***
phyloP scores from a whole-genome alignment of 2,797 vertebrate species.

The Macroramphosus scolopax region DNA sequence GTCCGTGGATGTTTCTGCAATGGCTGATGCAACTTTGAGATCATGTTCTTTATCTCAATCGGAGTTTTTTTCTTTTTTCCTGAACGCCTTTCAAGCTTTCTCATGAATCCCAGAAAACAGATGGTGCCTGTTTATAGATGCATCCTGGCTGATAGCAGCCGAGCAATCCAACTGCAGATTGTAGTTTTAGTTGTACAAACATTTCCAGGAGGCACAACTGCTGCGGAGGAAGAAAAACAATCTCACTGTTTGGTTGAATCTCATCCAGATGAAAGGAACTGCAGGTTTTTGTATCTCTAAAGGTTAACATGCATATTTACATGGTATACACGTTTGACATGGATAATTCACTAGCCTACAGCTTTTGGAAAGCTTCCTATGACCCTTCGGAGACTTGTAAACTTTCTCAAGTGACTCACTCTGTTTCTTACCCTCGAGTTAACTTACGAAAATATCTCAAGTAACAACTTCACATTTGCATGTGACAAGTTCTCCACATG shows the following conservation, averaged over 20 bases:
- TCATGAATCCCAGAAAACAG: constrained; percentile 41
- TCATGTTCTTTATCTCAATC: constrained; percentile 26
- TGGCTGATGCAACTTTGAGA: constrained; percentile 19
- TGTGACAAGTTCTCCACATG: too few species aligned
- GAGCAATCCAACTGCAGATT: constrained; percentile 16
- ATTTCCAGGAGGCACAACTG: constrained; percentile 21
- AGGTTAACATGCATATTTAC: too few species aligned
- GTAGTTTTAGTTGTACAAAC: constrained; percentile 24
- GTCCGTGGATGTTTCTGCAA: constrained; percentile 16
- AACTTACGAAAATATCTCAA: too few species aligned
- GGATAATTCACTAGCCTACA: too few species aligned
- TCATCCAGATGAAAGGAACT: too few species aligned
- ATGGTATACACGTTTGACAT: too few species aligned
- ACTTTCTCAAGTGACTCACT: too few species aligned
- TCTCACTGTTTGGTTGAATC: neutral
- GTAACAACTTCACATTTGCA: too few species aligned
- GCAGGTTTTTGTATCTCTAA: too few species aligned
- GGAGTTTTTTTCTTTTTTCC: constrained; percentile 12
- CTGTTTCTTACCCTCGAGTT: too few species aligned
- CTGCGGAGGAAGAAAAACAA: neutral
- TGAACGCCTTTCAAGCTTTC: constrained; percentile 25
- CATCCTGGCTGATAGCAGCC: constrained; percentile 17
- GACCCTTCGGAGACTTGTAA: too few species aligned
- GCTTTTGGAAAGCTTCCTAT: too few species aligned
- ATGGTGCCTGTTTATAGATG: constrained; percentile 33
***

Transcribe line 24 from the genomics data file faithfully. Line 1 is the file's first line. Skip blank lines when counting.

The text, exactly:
- CATCCTGGCTGATAGCAGCC: constrained; percentile 17